Lesson plan

All About Me: I Like Myself

Break the ice with this social lesson, designed to help you and your class get to know each other. This social studies lesson helps students develop a healthy sense of self, and ties in well with any "All About Me" theme or unit.
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Students will be able to draw a visual representation of an object, person, or activity. Students will be able to write a three word sentence.

(10 minutes)
  • Have all students sit in a circle around a carpet. Hold a ball and tell the students they will be introducing themselves to their classmates by saying their name and stating their favorite thing to do.
  • Start the exercise by introducing yourself and stating your favorite thing to do. Pass the ball to the next person, encouraging them to do the same.
  • Explain that today, students will be getting to know more about their classmates.
(15 minutes)
  • Read students the story I Like Myself! by Karen Beaumont.
  • Explain to the students that they are all different, yet the same, in many ways.
  • Pass out a sheet of white paper and crayons or colored pencils to each student.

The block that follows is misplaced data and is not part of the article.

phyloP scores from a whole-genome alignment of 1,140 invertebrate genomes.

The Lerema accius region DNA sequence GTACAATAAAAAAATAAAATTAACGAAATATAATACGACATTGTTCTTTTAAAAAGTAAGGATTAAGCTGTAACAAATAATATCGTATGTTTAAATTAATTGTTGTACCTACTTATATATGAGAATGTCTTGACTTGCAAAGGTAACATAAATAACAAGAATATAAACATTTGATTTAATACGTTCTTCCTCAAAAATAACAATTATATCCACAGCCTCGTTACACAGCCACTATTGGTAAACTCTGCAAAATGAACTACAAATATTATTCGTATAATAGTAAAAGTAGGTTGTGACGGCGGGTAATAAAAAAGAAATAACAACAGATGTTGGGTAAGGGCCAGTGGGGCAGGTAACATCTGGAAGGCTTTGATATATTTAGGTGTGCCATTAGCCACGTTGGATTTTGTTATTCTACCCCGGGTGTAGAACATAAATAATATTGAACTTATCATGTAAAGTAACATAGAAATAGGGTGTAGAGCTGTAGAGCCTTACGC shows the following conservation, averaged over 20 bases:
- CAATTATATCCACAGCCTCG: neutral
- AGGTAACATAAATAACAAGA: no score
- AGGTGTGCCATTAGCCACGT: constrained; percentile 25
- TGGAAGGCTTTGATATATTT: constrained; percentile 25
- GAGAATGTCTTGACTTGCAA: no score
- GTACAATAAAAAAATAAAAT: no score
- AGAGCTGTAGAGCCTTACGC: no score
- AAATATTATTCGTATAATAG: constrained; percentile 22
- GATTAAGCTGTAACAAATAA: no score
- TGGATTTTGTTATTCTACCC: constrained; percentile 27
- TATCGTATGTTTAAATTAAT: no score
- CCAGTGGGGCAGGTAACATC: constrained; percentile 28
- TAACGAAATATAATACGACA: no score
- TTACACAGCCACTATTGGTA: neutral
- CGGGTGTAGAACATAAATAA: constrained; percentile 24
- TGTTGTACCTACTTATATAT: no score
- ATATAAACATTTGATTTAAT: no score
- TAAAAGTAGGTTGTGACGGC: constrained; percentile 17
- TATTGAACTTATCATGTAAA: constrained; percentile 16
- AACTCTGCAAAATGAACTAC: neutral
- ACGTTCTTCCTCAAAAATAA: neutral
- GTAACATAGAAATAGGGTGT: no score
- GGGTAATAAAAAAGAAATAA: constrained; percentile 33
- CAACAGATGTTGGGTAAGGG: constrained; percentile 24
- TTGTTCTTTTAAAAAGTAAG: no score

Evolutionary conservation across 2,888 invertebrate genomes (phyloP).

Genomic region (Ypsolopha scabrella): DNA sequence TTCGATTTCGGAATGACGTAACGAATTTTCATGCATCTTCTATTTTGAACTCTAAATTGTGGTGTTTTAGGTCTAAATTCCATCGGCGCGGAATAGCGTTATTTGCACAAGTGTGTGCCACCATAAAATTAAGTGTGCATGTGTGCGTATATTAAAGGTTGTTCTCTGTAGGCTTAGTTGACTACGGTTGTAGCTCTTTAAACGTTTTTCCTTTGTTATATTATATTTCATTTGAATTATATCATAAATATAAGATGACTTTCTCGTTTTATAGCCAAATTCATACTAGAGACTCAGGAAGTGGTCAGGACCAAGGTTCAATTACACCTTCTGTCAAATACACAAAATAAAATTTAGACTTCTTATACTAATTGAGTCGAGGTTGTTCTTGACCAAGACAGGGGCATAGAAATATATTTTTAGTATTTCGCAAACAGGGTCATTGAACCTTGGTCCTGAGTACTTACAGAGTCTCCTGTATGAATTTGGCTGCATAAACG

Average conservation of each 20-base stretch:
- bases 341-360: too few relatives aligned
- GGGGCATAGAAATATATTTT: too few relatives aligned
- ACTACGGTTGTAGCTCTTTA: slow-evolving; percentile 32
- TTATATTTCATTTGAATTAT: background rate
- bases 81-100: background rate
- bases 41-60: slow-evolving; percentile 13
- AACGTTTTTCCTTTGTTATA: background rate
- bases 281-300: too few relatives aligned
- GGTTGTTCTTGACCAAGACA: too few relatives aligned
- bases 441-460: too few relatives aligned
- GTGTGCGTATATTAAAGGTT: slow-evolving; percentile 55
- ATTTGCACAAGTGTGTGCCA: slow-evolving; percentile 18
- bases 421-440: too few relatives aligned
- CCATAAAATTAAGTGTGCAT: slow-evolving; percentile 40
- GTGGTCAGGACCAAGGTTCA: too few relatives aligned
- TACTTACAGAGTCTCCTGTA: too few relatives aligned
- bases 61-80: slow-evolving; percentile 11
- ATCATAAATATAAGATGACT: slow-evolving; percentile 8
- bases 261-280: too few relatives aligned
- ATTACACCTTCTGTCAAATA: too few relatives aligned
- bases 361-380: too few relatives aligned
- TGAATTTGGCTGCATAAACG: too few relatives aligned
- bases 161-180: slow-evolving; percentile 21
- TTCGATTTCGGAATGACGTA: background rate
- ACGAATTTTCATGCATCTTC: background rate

• Instruct your students to draw themselves doing something they enjoy.
  • As they work, walk around to each student and ask about their pictures. Great questions to ask include: How do you look here? What words can you use to describe what you are doing? How does doing this make you feel?
(10 minutes)
  • Give each student an owl body, two eyes, two wings, and feet.
  • Have students glue on the various body parts.
  • Use the fasteners to fasten the wings onto the body.
  • Instruct your class to glue down the picture or portrait of themselves onto the body of the owl. The wings should hide the picture when closed.
(10 minutes)
  • Write the sentence I am _____ on the board.
  • Instruct each student to copy the words from the board on the bodies of their owls, inserting their names in the blank space.
  • Circulate the room as students work, and ask each student what two of their favorite things to do are. Write these down on the two wings of the owl.
  • Enrichment: Have students in need of enrichment write their favorite thing to do by copying it from a chalkboard or whiteboard.
    • Support: To help students who struggle with writing, write their sentence in highlighter and have them trace it.
  • Assess each student on their ability to copy the sentence from the board, write their name, and identify their interests to you during one-on-one time.
(15 minutes)
  • Place all of the student's owls on a table with the wings covering their pictures.
  • Go around the room and allow each student to select an owl and try and guess whom it belongs to by listening to the interests of the student!

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